China is planning to exempt some US soybeans and pork products from tariffs, a move that could take some heat out of talks aimed at agreeing on a truce in the trade war.
The country’s finance ministry said Friday that it would waive taxes levied on some imports once companies had applied for exemptions. It did not specify which, or how many, goods would be exempted.
China has extended an olive branch on this front before: in September, Beijing announced it would exclude some soybeans and pork products from its newest tariffs.
Trade in soybeans and pork has been hit hard as tensions have escalated between the world’s two largest economies. Both products were among thousands of US goods hit by Chinese tariffs last July 2018 in response to the Trump administration’s taxes on $34 billion of Chinese goods.
American soybean farmers have felt the pain. China was their biggest market before Beijing retaliated against US tariffs. In 2018, exports of soybeans to China fell to $3.1 billion, down from $12.2 billion the year before.
Pork producers are also concerned that they are missing out on a growing Chinese market, where demand has accelerated because of an outbreak of African swine fever that has ravaged China’s pig herds.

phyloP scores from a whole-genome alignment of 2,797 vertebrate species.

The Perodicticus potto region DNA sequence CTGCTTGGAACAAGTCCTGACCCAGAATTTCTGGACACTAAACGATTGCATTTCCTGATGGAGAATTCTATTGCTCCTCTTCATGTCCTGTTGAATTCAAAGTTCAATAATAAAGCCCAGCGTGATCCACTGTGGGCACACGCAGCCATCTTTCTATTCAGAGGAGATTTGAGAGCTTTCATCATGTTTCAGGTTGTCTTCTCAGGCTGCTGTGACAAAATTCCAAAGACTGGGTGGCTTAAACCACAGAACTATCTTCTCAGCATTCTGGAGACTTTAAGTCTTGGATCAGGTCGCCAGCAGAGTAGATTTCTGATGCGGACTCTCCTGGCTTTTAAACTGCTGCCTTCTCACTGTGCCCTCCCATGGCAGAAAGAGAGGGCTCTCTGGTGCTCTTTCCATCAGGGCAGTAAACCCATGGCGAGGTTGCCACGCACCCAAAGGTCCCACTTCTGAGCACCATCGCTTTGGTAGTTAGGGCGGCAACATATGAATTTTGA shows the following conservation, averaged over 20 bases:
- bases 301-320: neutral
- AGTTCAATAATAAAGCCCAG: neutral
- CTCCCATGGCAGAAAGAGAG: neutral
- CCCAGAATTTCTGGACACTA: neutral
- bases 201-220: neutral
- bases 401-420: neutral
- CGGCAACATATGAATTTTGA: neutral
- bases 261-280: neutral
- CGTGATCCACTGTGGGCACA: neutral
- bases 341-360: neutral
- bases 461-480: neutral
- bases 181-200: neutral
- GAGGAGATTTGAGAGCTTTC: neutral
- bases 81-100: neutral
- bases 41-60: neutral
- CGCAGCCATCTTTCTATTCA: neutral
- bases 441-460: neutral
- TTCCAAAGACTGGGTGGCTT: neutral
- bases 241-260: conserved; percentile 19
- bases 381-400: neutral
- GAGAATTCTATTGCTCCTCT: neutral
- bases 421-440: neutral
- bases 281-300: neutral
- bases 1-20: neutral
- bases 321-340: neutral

Last week, China’s Ministry of Commerce said that the country plans to import more than 3 million tons of pork this year — a 40% rise compared to last year.
Pork prices have also soared in China, more than doubling over the past year. That has started to drop, but prices could rise again as holidays in China approach, analysts have said.
US and Chinese negotiators have been working to reach an early-stage trade deal for about a year. Both sides face pressure to reach an agreement by December 15, when new US tariffs on a wide range of Chinese-made consumer goods are set to kick in.
Speaking to reporters on Thursday, President Donald Trump left it an open question on whether the United States will move ahead with additional tariffs in less than two weeks. “Right now, we’re moving along, we’re not discussing that,” he said.
Analysts are predicting some relief in the near term, but not a comprehensive agreement.
“Markets don’t expect the next round of tariffs, but are skeptical we will see a phase-one deal this side of the Christmas holiday,” Edward Moya, a senior market analyst at OANDA, wrote in a note to clients on Thursday.
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